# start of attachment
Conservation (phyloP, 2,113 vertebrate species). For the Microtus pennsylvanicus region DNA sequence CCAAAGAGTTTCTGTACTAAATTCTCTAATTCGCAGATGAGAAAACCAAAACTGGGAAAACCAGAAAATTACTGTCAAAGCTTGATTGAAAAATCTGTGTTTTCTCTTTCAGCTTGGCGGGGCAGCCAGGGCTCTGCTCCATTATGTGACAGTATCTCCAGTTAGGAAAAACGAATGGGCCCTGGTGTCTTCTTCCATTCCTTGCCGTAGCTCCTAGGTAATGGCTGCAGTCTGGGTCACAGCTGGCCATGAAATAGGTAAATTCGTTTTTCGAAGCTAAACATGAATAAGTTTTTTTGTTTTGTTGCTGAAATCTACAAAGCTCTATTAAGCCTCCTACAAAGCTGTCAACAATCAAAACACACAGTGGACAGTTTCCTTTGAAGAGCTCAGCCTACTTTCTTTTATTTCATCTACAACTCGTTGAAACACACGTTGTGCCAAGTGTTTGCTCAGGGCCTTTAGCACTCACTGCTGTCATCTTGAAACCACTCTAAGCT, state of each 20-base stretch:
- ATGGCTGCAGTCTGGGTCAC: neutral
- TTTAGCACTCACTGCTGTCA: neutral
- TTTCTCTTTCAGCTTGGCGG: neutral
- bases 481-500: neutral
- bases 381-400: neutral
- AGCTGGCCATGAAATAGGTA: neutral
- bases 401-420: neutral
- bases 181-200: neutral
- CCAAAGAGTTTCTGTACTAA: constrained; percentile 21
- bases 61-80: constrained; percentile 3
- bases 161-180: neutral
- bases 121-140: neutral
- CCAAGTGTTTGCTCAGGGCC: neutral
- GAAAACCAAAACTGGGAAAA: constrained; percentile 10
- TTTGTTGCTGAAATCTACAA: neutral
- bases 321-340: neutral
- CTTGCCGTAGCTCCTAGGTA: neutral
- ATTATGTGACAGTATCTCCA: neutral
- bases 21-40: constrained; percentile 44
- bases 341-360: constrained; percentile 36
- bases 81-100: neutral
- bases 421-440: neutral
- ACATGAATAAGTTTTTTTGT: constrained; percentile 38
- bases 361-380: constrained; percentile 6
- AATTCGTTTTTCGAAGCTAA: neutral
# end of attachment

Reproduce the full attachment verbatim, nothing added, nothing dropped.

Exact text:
Conservation (phyloP, 2,113 vertebrate species). For the Microtus pennsylvanicus region DNA sequence CCAAAGAGTTTCTGTACTAAATTCTCTAATTCGCAGATGAGAAAACCAAAACTGGGAAAACCAGAAAATTACTGTCAAAGCTTGATTGAAAAATCTGTGTTTTCTCTTTCAGCTTGGCGGGGCAGCCAGGGCTCTGCTCCATTATGTGACAGTATCTCCAGTTAGGAAAAACGAATGGGCCCTGGTGTCTTCTTCCATTCCTTGCCGTAGCTCCTAGGTAATGGCTGCAGTCTGGGTCACAGCTGGCCATGAAATAGGTAAATTCGTTTTTCGAAGCTAAACATGAATAAGTTTTTTTGTTTTGTTGCTGAAATCTACAAAGCTCTATTAAGCCTCCTACAAAGCTGTCAACAATCAAAACACACAGTGGACAGTTTCCTTTGAAGAGCTCAGCCTACTTTCTTTTATTTCATCTACAACTCGTTGAAACACACGTTGTGCCAAGTGTTTGCTCAGGGCCTTTAGCACTCACTGCTGTCATCTTGAAACCACTCTAAGCT, state of each 20-base stretch:
- ATGGCTGCAGTCTGGGTCAC: neutral
- TTTAGCACTCACTGCTGTCA: neutral
- TTTCTCTTTCAGCTTGGCGG: neutral
- bases 481-500: neutral
- bases 381-400: neutral
- AGCTGGCCATGAAATAGGTA: neutral
- bases 401-420: neutral
- bases 181-200: neutral
- CCAAAGAGTTTCTGTACTAA: constrained; percentile 21
- bases 61-80: constrained; percentile 3
- bases 161-180: neutral
- bases 121-140: neutral
- CCAAGTGTTTGCTCAGGGCC: neutral
- GAAAACCAAAACTGGGAAAA: constrained; percentile 10
- TTTGTTGCTGAAATCTACAA: neutral
- bases 321-340: neutral
- CTTGCCGTAGCTCCTAGGTA: neutral
- ATTATGTGACAGTATCTCCA: neutral
- bases 21-40: constrained; percentile 44
- bases 341-360: constrained; percentile 36
- bases 81-100: neutral
- bases 421-440: neutral
- ACATGAATAAGTTTTTTTGT: constrained; percentile 38
- bases 361-380: constrained; percentile 6
- AATTCGTTTTTCGAAGCTAA: neutral